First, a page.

Monday, October 29, 2007
When I was too young to fast my mother/aunt/grandmother would prepare my meals for me and chase me around the house in an attempt to make me eat my lunch/breakfast etc. But once we were outside before iftar I was continuously reminded that I should not eat in public for my actions will insult others who are fasting. If this confuses a child then you can imagine how as an adult I am still perplexed!
Why is it illegal to eat in public during Ramadan? More importantly, is there any mention in the Holy Scriptures regarding this restriction? I have been through the Quran and the Hadith ( sahih bukhari) but I still haven't found any references to this. If I have missed something PLEASE do refer me to the right sections/paragraph/text/book.
Are peoples faith so brittle that they will be tempted to break their fast just because someone else is eating in front of them? Is the mother that prepares lunch and breakfast for her children tempted to break her fast? Definitely not.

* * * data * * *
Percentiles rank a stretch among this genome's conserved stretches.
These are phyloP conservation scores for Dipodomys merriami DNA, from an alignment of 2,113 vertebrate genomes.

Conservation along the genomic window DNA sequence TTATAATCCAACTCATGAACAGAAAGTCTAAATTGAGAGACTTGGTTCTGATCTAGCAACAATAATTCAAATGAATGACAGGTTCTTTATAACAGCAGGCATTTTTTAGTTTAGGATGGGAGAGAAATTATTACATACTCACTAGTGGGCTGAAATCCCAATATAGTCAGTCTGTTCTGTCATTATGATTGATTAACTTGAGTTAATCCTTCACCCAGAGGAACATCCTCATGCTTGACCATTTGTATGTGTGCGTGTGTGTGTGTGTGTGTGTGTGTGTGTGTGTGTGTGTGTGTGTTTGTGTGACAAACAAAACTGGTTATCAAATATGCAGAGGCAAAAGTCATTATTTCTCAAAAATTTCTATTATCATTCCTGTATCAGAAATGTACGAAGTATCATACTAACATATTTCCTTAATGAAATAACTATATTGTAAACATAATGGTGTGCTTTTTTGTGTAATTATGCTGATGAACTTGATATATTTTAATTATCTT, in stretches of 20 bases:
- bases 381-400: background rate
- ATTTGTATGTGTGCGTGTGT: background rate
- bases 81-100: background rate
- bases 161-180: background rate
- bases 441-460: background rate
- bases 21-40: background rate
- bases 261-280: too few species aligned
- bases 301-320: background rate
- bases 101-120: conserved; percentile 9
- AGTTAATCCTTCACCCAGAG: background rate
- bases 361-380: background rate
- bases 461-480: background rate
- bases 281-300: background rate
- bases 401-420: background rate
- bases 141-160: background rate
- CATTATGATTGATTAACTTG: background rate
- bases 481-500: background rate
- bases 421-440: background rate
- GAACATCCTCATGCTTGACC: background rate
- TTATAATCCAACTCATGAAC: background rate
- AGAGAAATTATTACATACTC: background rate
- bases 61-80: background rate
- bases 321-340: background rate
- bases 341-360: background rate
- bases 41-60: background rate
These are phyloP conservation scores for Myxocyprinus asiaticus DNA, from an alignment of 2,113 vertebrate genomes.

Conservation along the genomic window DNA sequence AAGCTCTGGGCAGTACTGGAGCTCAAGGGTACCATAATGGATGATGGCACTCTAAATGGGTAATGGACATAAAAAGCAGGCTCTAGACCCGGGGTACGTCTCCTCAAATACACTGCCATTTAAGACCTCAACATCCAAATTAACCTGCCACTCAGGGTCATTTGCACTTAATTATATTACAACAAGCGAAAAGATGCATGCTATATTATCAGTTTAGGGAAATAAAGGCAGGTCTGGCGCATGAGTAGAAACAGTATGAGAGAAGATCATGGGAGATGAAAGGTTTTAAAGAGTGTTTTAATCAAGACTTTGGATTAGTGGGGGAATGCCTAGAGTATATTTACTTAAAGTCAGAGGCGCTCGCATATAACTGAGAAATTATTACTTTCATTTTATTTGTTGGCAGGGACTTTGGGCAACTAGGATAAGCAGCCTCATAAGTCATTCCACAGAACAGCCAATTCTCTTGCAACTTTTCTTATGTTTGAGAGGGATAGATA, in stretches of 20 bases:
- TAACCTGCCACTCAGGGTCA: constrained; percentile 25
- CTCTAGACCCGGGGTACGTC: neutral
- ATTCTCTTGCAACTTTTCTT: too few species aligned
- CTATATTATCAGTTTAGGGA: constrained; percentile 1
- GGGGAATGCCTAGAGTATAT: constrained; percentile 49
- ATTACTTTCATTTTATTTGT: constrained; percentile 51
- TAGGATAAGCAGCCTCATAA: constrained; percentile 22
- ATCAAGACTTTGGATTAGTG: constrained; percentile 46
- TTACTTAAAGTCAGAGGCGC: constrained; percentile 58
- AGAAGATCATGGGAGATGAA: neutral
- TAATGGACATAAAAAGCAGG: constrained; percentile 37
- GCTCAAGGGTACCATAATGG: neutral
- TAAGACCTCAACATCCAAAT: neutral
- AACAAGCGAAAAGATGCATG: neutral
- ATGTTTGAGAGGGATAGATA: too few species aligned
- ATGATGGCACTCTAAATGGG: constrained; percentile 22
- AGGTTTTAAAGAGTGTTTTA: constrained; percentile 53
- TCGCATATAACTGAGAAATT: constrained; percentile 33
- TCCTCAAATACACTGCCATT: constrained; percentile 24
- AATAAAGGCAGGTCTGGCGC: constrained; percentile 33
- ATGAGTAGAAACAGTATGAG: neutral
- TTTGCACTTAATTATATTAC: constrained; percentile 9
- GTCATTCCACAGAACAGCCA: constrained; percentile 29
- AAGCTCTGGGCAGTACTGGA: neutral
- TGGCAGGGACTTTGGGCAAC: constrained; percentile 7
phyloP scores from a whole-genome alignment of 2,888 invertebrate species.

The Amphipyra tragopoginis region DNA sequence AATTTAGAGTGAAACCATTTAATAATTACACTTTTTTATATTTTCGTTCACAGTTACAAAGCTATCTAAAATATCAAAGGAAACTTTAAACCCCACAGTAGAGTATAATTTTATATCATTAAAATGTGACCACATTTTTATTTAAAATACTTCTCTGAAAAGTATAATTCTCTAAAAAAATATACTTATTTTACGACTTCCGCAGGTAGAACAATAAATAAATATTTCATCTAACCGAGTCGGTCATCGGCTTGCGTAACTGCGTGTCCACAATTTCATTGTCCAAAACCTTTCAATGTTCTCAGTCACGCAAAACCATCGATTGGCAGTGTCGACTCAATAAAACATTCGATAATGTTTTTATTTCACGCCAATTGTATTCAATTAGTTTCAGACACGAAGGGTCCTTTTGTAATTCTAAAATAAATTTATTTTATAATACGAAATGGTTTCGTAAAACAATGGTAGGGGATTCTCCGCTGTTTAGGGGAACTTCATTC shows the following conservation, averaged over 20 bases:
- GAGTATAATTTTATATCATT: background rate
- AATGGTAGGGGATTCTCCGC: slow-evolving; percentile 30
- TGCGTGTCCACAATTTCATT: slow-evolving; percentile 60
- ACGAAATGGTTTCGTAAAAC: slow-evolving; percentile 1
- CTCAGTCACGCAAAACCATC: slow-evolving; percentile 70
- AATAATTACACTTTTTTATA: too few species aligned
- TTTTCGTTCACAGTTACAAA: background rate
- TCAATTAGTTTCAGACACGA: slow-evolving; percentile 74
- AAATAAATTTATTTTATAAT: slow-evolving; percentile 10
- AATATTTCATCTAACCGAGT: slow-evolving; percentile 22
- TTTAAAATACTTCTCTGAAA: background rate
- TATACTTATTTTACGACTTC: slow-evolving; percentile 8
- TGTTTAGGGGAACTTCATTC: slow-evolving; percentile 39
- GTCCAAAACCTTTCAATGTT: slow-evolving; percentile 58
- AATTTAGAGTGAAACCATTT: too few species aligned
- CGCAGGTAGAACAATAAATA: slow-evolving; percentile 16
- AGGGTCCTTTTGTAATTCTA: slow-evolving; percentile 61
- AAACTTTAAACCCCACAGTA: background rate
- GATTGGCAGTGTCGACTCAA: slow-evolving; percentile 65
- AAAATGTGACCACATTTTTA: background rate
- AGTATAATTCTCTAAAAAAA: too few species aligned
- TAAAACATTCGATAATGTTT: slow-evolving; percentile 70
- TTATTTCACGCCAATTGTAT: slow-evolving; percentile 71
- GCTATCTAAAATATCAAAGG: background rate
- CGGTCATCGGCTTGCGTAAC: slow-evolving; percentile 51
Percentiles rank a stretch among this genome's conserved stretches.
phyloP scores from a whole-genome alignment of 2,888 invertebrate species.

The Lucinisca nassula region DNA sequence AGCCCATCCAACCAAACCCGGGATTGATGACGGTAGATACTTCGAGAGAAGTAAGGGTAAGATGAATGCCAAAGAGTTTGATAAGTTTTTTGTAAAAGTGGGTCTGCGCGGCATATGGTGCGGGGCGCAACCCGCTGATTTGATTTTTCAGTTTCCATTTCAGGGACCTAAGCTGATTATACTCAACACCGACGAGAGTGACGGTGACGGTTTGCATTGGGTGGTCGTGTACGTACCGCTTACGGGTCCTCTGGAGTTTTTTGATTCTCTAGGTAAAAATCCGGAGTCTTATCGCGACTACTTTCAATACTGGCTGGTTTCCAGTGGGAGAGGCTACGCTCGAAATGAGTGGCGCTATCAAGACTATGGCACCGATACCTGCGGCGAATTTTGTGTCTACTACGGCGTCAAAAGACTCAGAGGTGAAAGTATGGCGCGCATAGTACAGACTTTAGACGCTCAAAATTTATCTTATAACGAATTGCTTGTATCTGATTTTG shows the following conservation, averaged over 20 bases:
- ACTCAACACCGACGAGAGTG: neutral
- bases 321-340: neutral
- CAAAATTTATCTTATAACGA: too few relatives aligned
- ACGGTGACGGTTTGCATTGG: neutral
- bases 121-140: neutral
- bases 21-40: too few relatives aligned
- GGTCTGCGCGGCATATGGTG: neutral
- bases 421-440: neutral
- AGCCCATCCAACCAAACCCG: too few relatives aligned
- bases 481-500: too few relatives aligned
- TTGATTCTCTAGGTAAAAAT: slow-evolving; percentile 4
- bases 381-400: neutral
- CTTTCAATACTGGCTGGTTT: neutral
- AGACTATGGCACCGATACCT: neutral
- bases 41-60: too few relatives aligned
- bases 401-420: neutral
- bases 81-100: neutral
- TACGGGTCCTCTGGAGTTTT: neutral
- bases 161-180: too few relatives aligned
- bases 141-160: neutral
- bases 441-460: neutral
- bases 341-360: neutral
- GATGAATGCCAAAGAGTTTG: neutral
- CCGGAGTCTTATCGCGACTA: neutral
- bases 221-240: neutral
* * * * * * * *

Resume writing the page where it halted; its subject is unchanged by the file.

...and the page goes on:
Will fasting be an impossible feat to achieve if people ate in public? Then the millions of Muslims in India, Europe, North America who do not have this luxury must have thrown in the towel.
Is the act of consuming food during daylight hours really an attempt to mock a Muslim's efforts and entice them to succumb to their basic instinct to eat?
Or is it a way to control the masses and ensure that Islamic principles are adhered to and that deviance from it does not manifest itself on a macro level?
I am still confused!
Tuesday, October 23, 2007
That is pretty much the reaction most people I meet through work have when I tell them how long I've been here. On a corporate level it fascinates me that an outright majority of people I interact with have moved here within the past few years. But the funniest is when they talk about the good old days of late 90s. I just crack up and laugh when they think that was a long time ago and how they know how the 'real' Dubai was like loool.